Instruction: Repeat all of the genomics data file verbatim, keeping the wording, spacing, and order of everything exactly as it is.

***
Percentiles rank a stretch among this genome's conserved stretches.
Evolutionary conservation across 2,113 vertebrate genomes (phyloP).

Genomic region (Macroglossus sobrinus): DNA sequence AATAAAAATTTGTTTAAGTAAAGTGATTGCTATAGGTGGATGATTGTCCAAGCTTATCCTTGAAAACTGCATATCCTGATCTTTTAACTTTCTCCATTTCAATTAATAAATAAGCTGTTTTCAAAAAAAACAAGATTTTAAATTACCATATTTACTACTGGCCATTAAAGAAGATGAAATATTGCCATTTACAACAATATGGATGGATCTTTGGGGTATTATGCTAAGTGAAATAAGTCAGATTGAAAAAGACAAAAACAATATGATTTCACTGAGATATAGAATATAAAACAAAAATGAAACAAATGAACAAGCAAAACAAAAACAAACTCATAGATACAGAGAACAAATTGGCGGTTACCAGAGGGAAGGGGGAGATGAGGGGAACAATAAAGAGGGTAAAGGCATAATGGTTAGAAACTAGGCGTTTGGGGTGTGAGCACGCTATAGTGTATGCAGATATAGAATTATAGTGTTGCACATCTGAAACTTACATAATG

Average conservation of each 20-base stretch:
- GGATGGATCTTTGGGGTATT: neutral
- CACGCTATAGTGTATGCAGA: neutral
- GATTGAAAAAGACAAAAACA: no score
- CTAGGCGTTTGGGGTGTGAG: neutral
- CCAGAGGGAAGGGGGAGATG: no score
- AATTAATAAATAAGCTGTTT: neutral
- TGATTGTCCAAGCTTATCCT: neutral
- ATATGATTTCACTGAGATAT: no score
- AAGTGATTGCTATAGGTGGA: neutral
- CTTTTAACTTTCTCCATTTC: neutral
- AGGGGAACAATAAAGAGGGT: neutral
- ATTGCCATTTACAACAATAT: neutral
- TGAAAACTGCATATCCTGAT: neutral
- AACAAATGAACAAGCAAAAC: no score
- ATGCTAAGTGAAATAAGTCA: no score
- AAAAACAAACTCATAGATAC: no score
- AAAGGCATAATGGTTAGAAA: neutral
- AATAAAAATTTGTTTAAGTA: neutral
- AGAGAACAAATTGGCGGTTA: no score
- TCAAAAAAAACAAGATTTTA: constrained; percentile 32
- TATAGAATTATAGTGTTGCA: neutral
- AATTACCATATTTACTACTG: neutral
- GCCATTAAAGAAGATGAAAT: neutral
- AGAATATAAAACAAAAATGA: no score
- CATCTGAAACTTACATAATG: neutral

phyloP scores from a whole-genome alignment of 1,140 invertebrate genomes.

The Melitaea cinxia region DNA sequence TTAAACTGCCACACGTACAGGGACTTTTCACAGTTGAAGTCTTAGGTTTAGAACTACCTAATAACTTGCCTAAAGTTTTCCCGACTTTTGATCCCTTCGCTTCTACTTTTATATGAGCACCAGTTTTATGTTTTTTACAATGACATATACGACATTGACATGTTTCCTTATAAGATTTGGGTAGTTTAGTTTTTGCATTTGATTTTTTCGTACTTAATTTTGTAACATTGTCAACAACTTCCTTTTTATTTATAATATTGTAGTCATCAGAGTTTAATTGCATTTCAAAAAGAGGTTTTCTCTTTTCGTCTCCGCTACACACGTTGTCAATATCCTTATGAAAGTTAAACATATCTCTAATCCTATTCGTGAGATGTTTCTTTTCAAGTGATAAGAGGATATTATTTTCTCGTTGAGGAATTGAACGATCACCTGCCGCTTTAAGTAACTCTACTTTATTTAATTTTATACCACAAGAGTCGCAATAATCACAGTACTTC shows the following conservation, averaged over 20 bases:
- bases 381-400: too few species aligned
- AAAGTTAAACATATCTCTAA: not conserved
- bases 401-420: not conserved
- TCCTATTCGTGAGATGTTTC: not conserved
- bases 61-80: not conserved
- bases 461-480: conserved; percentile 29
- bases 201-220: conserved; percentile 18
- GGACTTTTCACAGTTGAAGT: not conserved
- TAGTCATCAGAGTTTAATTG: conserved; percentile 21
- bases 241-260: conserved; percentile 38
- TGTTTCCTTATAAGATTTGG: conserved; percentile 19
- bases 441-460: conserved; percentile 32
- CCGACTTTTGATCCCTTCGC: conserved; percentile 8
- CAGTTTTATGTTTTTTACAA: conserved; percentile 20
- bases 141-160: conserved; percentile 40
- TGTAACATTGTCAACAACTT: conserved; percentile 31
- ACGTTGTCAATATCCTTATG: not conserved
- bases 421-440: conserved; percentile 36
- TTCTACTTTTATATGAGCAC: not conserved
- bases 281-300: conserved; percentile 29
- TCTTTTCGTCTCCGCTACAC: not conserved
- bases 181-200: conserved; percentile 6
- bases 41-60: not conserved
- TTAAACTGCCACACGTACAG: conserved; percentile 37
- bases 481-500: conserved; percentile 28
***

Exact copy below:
Percentiles rank a stretch among this genome's conserved stretches.
Evolutionary conservation across 2,113 vertebrate genomes (phyloP).

Genomic region (Macroglossus sobrinus): DNA sequence AATAAAAATTTGTTTAAGTAAAGTGATTGCTATAGGTGGATGATTGTCCAAGCTTATCCTTGAAAACTGCATATCCTGATCTTTTAACTTTCTCCATTTCAATTAATAAATAAGCTGTTTTCAAAAAAAACAAGATTTTAAATTACCATATTTACTACTGGCCATTAAAGAAGATGAAATATTGCCATTTACAACAATATGGATGGATCTTTGGGGTATTATGCTAAGTGAAATAAGTCAGATTGAAAAAGACAAAAACAATATGATTTCACTGAGATATAGAATATAAAACAAAAATGAAACAAATGAACAAGCAAAACAAAAACAAACTCATAGATACAGAGAACAAATTGGCGGTTACCAGAGGGAAGGGGGAGATGAGGGGAACAATAAAGAGGGTAAAGGCATAATGGTTAGAAACTAGGCGTTTGGGGTGTGAGCACGCTATAGTGTATGCAGATATAGAATTATAGTGTTGCACATCTGAAACTTACATAATG

Average conservation of each 20-base stretch:
- GGATGGATCTTTGGGGTATT: neutral
- CACGCTATAGTGTATGCAGA: neutral
- GATTGAAAAAGACAAAAACA: no score
- CTAGGCGTTTGGGGTGTGAG: neutral
- CCAGAGGGAAGGGGGAGATG: no score
- AATTAATAAATAAGCTGTTT: neutral
- TGATTGTCCAAGCTTATCCT: neutral
- ATATGATTTCACTGAGATAT: no score
- AAGTGATTGCTATAGGTGGA: neutral
- CTTTTAACTTTCTCCATTTC: neutral
- AGGGGAACAATAAAGAGGGT: neutral
- ATTGCCATTTACAACAATAT: neutral
- TGAAAACTGCATATCCTGAT: neutral
- AACAAATGAACAAGCAAAAC: no score
- ATGCTAAGTGAAATAAGTCA: no score
- AAAAACAAACTCATAGATAC: no score
- AAAGGCATAATGGTTAGAAA: neutral
- AATAAAAATTTGTTTAAGTA: neutral
- AGAGAACAAATTGGCGGTTA: no score
- TCAAAAAAAACAAGATTTTA: constrained; percentile 32
- TATAGAATTATAGTGTTGCA: neutral
- AATTACCATATTTACTACTG: neutral
- GCCATTAAAGAAGATGAAAT: neutral
- AGAATATAAAACAAAAATGA: no score
- CATCTGAAACTTACATAATG: neutral

phyloP scores from a whole-genome alignment of 1,140 invertebrate genomes.

The Melitaea cinxia region DNA sequence TTAAACTGCCACACGTACAGGGACTTTTCACAGTTGAAGTCTTAGGTTTAGAACTACCTAATAACTTGCCTAAAGTTTTCCCGACTTTTGATCCCTTCGCTTCTACTTTTATATGAGCACCAGTTTTATGTTTTTTACAATGACATATACGACATTGACATGTTTCCTTATAAGATTTGGGTAGTTTAGTTTTTGCATTTGATTTTTTCGTACTTAATTTTGTAACATTGTCAACAACTTCCTTTTTATTTATAATATTGTAGTCATCAGAGTTTAATTGCATTTCAAAAAGAGGTTTTCTCTTTTCGTCTCCGCTACACACGTTGTCAATATCCTTATGAAAGTTAAACATATCTCTAATCCTATTCGTGAGATGTTTCTTTTCAAGTGATAAGAGGATATTATTTTCTCGTTGAGGAATTGAACGATCACCTGCCGCTTTAAGTAACTCTACTTTATTTAATTTTATACCACAAGAGTCGCAATAATCACAGTACTTC shows the following conservation, averaged over 20 bases:
- bases 381-400: too few species aligned
- AAAGTTAAACATATCTCTAA: not conserved
- bases 401-420: not conserved
- TCCTATTCGTGAGATGTTTC: not conserved
- bases 61-80: not conserved
- bases 461-480: conserved; percentile 29
- bases 201-220: conserved; percentile 18
- GGACTTTTCACAGTTGAAGT: not conserved
- TAGTCATCAGAGTTTAATTG: conserved; percentile 21
- bases 241-260: conserved; percentile 38
- TGTTTCCTTATAAGATTTGG: conserved; percentile 19
- bases 441-460: conserved; percentile 32
- CCGACTTTTGATCCCTTCGC: conserved; percentile 8
- CAGTTTTATGTTTTTTACAA: conserved; percentile 20
- bases 141-160: conserved; percentile 40
- TGTAACATTGTCAACAACTT: conserved; percentile 31
- ACGTTGTCAATATCCTTATG: not conserved
- bases 421-440: conserved; percentile 36
- TTCTACTTTTATATGAGCAC: not conserved
- bases 281-300: conserved; percentile 29
- TCTTTTCGTCTCCGCTACAC: not conserved
- bases 181-200: conserved; percentile 6
- bases 41-60: not conserved
- TTAAACTGCCACACGTACAG: conserved; percentile 37
- bases 481-500: conserved; percentile 28